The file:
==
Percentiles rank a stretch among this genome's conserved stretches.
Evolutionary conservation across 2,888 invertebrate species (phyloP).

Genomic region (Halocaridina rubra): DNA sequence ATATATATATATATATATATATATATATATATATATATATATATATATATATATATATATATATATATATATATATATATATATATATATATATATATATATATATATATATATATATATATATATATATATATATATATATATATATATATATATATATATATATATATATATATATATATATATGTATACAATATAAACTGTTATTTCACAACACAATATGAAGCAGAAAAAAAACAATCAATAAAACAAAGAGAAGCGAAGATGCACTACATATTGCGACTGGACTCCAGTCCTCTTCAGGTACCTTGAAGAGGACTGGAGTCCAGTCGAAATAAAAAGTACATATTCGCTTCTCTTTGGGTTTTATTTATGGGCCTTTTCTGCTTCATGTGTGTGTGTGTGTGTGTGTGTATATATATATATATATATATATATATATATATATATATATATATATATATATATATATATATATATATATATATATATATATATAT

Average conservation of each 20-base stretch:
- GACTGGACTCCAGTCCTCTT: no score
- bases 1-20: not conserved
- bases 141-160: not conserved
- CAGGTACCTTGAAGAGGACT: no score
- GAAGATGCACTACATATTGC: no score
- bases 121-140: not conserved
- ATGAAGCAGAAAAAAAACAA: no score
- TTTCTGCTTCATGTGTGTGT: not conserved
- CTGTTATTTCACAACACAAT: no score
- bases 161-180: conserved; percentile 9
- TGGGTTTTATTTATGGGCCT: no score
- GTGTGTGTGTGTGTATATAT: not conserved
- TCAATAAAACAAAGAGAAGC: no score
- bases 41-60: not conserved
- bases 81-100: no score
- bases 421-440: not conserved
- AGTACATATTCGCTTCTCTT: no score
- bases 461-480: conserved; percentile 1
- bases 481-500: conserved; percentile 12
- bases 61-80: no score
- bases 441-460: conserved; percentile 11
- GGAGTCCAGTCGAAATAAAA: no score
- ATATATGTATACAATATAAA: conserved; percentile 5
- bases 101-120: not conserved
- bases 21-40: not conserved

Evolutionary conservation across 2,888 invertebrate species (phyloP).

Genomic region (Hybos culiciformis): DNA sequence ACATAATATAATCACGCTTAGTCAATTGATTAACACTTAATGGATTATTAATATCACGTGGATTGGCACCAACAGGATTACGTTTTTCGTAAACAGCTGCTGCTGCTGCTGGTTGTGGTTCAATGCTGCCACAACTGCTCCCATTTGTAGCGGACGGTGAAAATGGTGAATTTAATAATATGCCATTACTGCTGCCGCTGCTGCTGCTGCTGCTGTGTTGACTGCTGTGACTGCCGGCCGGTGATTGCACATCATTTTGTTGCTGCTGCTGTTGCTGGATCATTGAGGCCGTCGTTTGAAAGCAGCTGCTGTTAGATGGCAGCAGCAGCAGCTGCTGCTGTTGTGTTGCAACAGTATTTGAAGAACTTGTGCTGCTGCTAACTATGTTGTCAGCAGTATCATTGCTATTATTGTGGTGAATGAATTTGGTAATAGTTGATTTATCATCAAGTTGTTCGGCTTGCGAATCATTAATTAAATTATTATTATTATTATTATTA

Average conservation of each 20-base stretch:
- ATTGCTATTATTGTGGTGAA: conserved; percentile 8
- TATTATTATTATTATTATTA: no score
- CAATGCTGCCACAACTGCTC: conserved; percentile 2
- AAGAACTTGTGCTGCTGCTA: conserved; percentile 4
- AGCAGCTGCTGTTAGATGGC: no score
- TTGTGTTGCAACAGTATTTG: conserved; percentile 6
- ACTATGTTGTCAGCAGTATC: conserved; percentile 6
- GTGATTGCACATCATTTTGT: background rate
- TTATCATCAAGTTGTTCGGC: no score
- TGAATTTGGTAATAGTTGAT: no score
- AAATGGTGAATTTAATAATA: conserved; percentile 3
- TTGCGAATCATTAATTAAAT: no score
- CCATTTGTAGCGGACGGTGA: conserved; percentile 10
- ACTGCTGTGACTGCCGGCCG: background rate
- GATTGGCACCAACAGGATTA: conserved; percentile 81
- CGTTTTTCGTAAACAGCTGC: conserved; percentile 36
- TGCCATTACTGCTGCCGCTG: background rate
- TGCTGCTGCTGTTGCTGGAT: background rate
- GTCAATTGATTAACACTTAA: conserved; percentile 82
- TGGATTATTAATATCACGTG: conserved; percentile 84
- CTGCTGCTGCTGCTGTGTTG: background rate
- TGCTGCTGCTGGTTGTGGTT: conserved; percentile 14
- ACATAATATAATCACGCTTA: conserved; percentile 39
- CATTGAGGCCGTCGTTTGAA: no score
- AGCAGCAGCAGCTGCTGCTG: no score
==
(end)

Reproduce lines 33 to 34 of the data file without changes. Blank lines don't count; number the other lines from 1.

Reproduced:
- ATTGCTATTATTGTGGTGAA: conserved; percentile 8
- TATTATTATTATTATTATTA: no score